Creation: The Story from Science (Part I – Astronomy)

This post continues our discussion on Science and Creation, and will be the first of several posts from me looking at the point of view of mainstream science. Science is a major force within our society. Its advances have taken us to the moon, have opened entire new realms of medical treatments, and have brought us technologies that our ancestors could never had dreamed of. Science, perhaps because of its immense practical benefit, has come to occupy a venerated position within modern culture. However, sciences deals not only with the practical. Science provides tools and methods for attacking many of the questions of origin that have so long occupied men’s minds. Where did we come from? How did life originate? How did the earth and universe come to reach their present state? What are we made of? Many of these are questions for which religion also has answers – or at least they look a lot like questions addressed by religion.

Over the past century, science brought incredible technological innovation, but it also has made revolutionary discoveries that led to overarching theoretical frameworks within the fields that study origins. Perhaps the most important of these are big bang cosmology, plate tectonics, and DNA. In each of their respective fields, these discoveries have led to all-encompassing theories that are woven into intricate tapestries with vast explanatory power. Observation after observation bolsters the framework and adds another thread to the cloth. Because of its methodology, science really isn’t in the business of certainty, but theories with such explanatory power drive scientists to expound their certitude. As I present the scientific picture, I will only have space to touch on a few individual evidences, and it will be difficult to convey the full force of the overarching theories. The reader will have to understand that we are viewing only a few pieces of the expansive puzzle of the current scientific paradigm.

For ages humans have pondered the meaning of the starry night sky, but in the last 30 years the science of cosmology has converged on a coherent picture that explains the broad strokes of the evolution of the Universe since its inception. Cosmology has grown from a speculating theoretical science, where arguments were made only to an order of magnitude, into what is being deemed “precision cosmology,” where global properties of the Universe are known to within a few percent. The observed universe is full of evidence of antiquity, but I will share a few that I am most intimately familiar with.

In order to advance beyond the realm of speculation, observational cosmology had to address the major problem of determining scale within the Universe. That is, we can see all of these stars and galaxies out there, but how do we know how far away they are? This problem was solved over a long period of time with many different techniques that apply on various overlapping scales. This is referred to as the “cosmic distance ladder.” Each successive technique makes up a “rung” of the ladder that overlaps a bit with the previous technique, allowing us to ultimately measure very large distances. Near the base of the ladder is a technique called parallax. This is an easily demonstrated technique. Hold a finger out about a foot in front of your face and close one eye. Now switch and close the other eye. You’ll see that your finger appears to shift from one place to another. Now hold your finger way out at arm’s length and repeat the same process. You’ll see that it still shifts but not as much. By measuring this shift (and knowing how far apart your eyes are) you can calculate how far away your finger is. Astronomers do a similar thing with nearby stars. Except they use the solar system as their “face.” They take pictures of the night sky when the earth is in one location. Then they wait until the earth moves all the way around to the far side of the sun and take another picture of the sky. If the stars are close enough, then they will appear to move slightly from one picture to the next. By measuring these movements, astronomers can measure distances to the stars. However, this technique only works for stars that are pretty close. Most of the other techniques used to determine distances rely on what are called “standard candles.” Basically, there are certain types of objects that we know how bright they should be, either based on standard physics or on observations of many other objects of the same type. The further away an object is, the dimmer it will appear to us (falling off with the distance squared). Therefore, if we know how bright an object appears, and we know how bright it really is, then we can calculate how far away it is.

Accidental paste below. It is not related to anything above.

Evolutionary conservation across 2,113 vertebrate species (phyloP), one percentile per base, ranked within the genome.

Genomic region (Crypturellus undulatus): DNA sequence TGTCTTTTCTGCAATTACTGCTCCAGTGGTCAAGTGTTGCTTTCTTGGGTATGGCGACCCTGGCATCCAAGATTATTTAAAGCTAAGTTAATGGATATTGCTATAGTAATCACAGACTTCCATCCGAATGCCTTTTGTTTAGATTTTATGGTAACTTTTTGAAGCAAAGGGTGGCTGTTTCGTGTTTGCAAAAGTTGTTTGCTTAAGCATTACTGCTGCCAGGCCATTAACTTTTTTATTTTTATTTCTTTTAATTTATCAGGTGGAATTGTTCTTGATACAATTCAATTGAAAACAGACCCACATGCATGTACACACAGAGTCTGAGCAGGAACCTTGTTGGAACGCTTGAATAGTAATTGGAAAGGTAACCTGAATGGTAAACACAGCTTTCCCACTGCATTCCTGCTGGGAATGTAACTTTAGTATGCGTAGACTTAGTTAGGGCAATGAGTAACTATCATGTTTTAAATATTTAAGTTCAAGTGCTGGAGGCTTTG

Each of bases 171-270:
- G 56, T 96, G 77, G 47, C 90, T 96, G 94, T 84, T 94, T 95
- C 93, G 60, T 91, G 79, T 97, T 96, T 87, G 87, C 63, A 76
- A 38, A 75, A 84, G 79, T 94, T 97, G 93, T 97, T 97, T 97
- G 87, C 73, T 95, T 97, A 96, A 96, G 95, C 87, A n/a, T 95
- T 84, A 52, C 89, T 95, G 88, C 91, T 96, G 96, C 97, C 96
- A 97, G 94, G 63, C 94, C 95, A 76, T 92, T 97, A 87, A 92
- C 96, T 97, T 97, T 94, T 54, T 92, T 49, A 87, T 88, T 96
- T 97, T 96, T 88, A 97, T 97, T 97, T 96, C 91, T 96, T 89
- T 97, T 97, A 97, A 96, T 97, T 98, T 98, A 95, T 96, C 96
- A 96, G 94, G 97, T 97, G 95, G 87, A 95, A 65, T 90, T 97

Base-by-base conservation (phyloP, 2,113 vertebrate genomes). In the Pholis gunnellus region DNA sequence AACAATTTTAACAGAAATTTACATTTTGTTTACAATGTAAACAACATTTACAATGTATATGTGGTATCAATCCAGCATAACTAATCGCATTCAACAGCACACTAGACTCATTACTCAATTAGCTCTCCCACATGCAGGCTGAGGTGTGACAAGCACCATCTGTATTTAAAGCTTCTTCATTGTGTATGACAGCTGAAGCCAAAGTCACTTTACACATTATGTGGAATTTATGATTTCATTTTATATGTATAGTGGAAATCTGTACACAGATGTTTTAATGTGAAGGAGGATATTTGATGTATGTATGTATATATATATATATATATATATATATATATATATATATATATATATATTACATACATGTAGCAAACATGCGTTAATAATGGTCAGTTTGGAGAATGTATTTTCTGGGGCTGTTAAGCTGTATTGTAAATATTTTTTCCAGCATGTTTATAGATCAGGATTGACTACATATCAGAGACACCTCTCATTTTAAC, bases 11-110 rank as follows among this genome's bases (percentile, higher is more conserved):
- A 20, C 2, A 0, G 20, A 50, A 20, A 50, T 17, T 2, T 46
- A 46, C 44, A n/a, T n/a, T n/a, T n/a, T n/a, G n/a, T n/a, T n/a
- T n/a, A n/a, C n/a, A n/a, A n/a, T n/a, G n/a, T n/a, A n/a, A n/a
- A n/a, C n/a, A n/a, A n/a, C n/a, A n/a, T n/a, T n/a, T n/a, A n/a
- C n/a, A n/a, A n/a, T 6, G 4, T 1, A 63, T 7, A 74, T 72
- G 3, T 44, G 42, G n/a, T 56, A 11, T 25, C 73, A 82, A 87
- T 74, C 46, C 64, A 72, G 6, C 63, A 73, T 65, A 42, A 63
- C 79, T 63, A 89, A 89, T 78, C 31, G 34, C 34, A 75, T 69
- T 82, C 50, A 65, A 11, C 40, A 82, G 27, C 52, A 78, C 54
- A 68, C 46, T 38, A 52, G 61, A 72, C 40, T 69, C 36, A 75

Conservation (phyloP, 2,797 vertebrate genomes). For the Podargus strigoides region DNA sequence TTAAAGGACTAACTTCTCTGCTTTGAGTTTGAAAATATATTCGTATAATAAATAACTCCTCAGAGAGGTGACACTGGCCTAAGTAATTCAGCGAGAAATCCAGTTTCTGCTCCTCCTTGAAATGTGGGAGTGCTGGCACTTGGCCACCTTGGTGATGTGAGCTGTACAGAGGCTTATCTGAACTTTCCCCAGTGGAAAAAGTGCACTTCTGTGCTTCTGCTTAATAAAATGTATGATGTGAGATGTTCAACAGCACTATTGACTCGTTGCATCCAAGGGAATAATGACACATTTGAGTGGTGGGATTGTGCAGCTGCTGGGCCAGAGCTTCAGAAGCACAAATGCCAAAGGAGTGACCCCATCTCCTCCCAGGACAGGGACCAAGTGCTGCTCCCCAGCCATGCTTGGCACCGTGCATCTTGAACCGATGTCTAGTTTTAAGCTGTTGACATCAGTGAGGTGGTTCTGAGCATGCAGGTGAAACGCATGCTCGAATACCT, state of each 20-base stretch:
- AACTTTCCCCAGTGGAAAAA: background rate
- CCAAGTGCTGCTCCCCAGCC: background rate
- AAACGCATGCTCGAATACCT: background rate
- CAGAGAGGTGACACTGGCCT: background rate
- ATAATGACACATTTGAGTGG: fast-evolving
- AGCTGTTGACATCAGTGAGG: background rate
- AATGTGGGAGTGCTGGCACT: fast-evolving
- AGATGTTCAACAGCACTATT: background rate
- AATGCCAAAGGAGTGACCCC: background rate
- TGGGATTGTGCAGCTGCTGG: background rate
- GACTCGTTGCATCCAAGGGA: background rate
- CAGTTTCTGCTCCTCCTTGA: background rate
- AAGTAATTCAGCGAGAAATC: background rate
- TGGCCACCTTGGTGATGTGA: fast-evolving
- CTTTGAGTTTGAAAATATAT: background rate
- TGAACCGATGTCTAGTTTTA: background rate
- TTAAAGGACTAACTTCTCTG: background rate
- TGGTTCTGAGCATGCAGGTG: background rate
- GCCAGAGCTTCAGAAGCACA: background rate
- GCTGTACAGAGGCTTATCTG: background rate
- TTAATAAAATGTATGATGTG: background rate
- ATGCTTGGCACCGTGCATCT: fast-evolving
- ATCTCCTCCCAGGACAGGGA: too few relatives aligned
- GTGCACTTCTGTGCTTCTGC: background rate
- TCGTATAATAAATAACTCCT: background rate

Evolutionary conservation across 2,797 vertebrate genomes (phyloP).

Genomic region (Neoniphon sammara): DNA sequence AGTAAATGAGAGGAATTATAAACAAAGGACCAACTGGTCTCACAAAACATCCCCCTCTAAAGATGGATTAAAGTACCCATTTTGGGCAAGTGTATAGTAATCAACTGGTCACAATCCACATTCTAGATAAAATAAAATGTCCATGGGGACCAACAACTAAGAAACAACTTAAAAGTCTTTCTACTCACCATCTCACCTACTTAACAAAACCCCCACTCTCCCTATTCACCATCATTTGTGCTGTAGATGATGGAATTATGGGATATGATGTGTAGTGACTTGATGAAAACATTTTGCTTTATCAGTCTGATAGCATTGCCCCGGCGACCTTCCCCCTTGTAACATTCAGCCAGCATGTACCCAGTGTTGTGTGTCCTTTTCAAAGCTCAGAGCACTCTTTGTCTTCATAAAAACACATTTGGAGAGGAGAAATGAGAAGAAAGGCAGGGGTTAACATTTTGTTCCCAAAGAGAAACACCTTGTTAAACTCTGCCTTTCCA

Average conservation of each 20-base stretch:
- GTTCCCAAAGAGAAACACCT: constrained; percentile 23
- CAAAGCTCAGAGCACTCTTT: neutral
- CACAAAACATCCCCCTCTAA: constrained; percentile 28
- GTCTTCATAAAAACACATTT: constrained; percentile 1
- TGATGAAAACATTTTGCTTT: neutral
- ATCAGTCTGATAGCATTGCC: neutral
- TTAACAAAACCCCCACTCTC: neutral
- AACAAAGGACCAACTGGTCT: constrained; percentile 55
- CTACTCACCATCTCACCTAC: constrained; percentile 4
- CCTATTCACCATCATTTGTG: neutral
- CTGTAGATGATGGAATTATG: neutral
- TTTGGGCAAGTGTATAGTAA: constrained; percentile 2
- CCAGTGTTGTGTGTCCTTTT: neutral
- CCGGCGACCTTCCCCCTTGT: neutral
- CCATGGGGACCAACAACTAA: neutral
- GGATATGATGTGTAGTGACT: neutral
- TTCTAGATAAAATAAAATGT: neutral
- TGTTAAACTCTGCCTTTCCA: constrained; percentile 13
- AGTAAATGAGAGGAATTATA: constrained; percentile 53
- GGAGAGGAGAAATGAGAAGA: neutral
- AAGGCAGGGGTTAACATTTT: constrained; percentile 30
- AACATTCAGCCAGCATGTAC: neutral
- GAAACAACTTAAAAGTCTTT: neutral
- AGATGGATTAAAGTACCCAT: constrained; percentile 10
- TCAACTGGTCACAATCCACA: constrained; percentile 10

What cosmologists have found by applying these techniques is that the universe is a REALLY big place. The sun is about halfway between the center and edge of our galaxy, the Milky Way. The Milky Way is so big that it takes light 100,000 years to travel from one side to the other, and it takes 220 million years for the sun to make one orbit around the center of the Milky Way. The nearest galaxy similar in size to our own is the Andromeda Galaxy, which is 2.5 million light years away. That means that any light we are seeing now from Andromeda left the galaxy 2.5 million years ago. However, these galaxies just make up part of a small collection of galaxies called the Local Group. The Local Group is somewhat isolated from other galaxies, and the nearest “crowded” part of the Universe is the Virgo Cluster. The center of Virgo is roughly 60 million light years away. However, again this seemingly vast area of space is only a very small fraction of the observable universe. The edge of the observable universe is roughly 50 billion light years away (Note: This may confuse those who know that the Universe is only about 14 billion years old, but at such large distances the expansion of the Universe plays a large role such that there is no longer a 1-to-1 correlation between how many light years away something is and how long it took that light to get to us. You can think of it this way. The light is not violating its speed limit, but rather when the light was emitted, the object was much closer so the light really didn’t have to travel 50 billion light years). For a really cool movie that shows a fly-through of the stellar and galactic location data in the nearby universe see this link. The movie starts at earth, flies through several features in the Milky Way, and then goes up out of the disk of the Milky Way, flies by Andromeda, and ultimately makes its way to the center of the Virgo Cluster. This really helps one to appreciate what an incredible and huge place the Universe is. To me it is actually very inspiring.  I will warn you that this is a really huge file (230 Mb), but it is worth the wait if you have a relatively fast connection. You can find a lower resolution version without music here.